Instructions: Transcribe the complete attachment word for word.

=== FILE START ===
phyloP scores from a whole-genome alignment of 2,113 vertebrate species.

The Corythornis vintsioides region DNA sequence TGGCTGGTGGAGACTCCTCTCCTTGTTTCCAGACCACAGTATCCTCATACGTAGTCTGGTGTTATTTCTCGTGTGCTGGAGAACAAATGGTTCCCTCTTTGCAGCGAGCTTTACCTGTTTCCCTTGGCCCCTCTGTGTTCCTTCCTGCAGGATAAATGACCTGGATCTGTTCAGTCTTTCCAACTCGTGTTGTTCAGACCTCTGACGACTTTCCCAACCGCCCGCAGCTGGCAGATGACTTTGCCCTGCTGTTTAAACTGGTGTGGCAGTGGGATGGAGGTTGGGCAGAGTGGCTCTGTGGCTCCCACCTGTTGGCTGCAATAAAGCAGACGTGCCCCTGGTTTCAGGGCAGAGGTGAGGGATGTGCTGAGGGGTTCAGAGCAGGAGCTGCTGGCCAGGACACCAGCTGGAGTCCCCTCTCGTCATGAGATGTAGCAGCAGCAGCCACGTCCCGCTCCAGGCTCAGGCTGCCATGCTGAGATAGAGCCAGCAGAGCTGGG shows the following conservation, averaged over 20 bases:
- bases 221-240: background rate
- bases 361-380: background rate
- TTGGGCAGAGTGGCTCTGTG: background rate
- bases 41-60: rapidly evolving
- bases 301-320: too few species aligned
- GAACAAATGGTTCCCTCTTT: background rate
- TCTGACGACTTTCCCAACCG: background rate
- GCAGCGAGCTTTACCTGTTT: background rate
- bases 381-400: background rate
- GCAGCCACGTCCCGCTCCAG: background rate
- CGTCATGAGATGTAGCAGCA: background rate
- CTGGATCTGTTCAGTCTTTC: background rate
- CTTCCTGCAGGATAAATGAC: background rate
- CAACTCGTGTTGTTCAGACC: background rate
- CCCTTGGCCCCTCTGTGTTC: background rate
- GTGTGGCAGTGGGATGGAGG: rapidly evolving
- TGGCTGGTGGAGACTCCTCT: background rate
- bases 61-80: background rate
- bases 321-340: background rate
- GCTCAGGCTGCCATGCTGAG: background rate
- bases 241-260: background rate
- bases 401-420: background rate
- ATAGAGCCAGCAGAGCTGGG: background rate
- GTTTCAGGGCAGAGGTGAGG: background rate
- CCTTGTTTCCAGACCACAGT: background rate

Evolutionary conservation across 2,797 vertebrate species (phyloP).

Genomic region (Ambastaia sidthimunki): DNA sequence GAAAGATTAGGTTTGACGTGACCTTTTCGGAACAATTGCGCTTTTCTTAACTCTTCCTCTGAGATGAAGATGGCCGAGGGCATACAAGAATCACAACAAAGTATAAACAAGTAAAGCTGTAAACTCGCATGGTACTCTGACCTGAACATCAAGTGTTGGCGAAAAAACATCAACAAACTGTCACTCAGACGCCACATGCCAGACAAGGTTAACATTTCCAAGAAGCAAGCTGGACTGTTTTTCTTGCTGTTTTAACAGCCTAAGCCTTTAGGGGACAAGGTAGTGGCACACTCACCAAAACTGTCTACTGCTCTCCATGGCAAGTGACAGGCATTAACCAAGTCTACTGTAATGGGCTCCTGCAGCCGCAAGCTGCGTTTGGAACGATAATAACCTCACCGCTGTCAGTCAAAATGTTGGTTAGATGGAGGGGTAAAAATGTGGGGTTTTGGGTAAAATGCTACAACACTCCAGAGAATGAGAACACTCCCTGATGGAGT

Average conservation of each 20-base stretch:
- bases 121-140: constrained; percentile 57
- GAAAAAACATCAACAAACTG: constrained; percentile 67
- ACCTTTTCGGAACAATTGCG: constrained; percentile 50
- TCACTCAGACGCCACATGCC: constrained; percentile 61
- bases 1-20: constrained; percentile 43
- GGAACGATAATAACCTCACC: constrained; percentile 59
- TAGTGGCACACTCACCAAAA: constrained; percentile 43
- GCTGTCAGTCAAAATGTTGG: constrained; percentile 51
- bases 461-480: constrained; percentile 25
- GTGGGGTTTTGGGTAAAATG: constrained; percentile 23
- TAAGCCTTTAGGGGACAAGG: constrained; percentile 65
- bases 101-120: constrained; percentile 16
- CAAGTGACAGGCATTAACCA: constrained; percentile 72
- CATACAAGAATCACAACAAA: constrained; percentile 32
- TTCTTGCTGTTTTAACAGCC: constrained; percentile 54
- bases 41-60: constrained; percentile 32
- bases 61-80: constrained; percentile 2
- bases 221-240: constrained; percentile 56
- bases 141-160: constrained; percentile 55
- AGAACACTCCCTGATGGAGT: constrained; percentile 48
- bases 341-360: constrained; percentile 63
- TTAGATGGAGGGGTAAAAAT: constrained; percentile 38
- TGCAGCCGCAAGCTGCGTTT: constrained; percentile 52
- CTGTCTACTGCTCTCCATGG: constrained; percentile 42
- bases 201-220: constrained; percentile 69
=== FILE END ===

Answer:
phyloP scores from a whole-genome alignment of 2,113 vertebrate species.

The Corythornis vintsioides region DNA sequence TGGCTGGTGGAGACTCCTCTCCTTGTTTCCAGACCACAGTATCCTCATACGTAGTCTGGTGTTATTTCTCGTGTGCTGGAGAACAAATGGTTCCCTCTTTGCAGCGAGCTTTACCTGTTTCCCTTGGCCCCTCTGTGTTCCTTCCTGCAGGATAAATGACCTGGATCTGTTCAGTCTTTCCAACTCGTGTTGTTCAGACCTCTGACGACTTTCCCAACCGCCCGCAGCTGGCAGATGACTTTGCCCTGCTGTTTAAACTGGTGTGGCAGTGGGATGGAGGTTGGGCAGAGTGGCTCTGTGGCTCCCACCTGTTGGCTGCAATAAAGCAGACGTGCCCCTGGTTTCAGGGCAGAGGTGAGGGATGTGCTGAGGGGTTCAGAGCAGGAGCTGCTGGCCAGGACACCAGCTGGAGTCCCCTCTCGTCATGAGATGTAGCAGCAGCAGCCACGTCCCGCTCCAGGCTCAGGCTGCCATGCTGAGATAGAGCCAGCAGAGCTGGG shows the following conservation, averaged over 20 bases:
- bases 221-240: background rate
- bases 361-380: background rate
- TTGGGCAGAGTGGCTCTGTG: background rate
- bases 41-60: rapidly evolving
- bases 301-320: too few species aligned
- GAACAAATGGTTCCCTCTTT: background rate
- TCTGACGACTTTCCCAACCG: background rate
- GCAGCGAGCTTTACCTGTTT: background rate
- bases 381-400: background rate
- GCAGCCACGTCCCGCTCCAG: background rate
- CGTCATGAGATGTAGCAGCA: background rate
- CTGGATCTGTTCAGTCTTTC: background rate
- CTTCCTGCAGGATAAATGAC: background rate
- CAACTCGTGTTGTTCAGACC: background rate
- CCCTTGGCCCCTCTGTGTTC: background rate
- GTGTGGCAGTGGGATGGAGG: rapidly evolving
- TGGCTGGTGGAGACTCCTCT: background rate
- bases 61-80: background rate
- bases 321-340: background rate
- GCTCAGGCTGCCATGCTGAG: background rate
- bases 241-260: background rate
- bases 401-420: background rate
- ATAGAGCCAGCAGAGCTGGG: background rate
- GTTTCAGGGCAGAGGTGAGG: background rate
- CCTTGTTTCCAGACCACAGT: background rate

Evolutionary conservation across 2,797 vertebrate species (phyloP).

Genomic region (Ambastaia sidthimunki): DNA sequence GAAAGATTAGGTTTGACGTGACCTTTTCGGAACAATTGCGCTTTTCTTAACTCTTCCTCTGAGATGAAGATGGCCGAGGGCATACAAGAATCACAACAAAGTATAAACAAGTAAAGCTGTAAACTCGCATGGTACTCTGACCTGAACATCAAGTGTTGGCGAAAAAACATCAACAAACTGTCACTCAGACGCCACATGCCAGACAAGGTTAACATTTCCAAGAAGCAAGCTGGACTGTTTTTCTTGCTGTTTTAACAGCCTAAGCCTTTAGGGGACAAGGTAGTGGCACACTCACCAAAACTGTCTACTGCTCTCCATGGCAAGTGACAGGCATTAACCAAGTCTACTGTAATGGGCTCCTGCAGCCGCAAGCTGCGTTTGGAACGATAATAACCTCACCGCTGTCAGTCAAAATGTTGGTTAGATGGAGGGGTAAAAATGTGGGGTTTTGGGTAAAATGCTACAACACTCCAGAGAATGAGAACACTCCCTGATGGAGT

Average conservation of each 20-base stretch:
- bases 121-140: constrained; percentile 57
- GAAAAAACATCAACAAACTG: constrained; percentile 67
- ACCTTTTCGGAACAATTGCG: constrained; percentile 50
- TCACTCAGACGCCACATGCC: constrained; percentile 61
- bases 1-20: constrained; percentile 43
- GGAACGATAATAACCTCACC: constrained; percentile 59
- TAGTGGCACACTCACCAAAA: constrained; percentile 43
- GCTGTCAGTCAAAATGTTGG: constrained; percentile 51
- bases 461-480: constrained; percentile 25
- GTGGGGTTTTGGGTAAAATG: constrained; percentile 23
- TAAGCCTTTAGGGGACAAGG: constrained; percentile 65
- bases 101-120: constrained; percentile 16
- CAAGTGACAGGCATTAACCA: constrained; percentile 72
- CATACAAGAATCACAACAAA: constrained; percentile 32
- TTCTTGCTGTTTTAACAGCC: constrained; percentile 54
- bases 41-60: constrained; percentile 32
- bases 61-80: constrained; percentile 2
- bases 221-240: constrained; percentile 56
- bases 141-160: constrained; percentile 55
- AGAACACTCCCTGATGGAGT: constrained; percentile 48
- bases 341-360: constrained; percentile 63
- TTAGATGGAGGGGTAAAAAT: constrained; percentile 38
- TGCAGCCGCAAGCTGCGTTT: constrained; percentile 52
- CTGTCTACTGCTCTCCATGG: constrained; percentile 42
- bases 201-220: constrained; percentile 69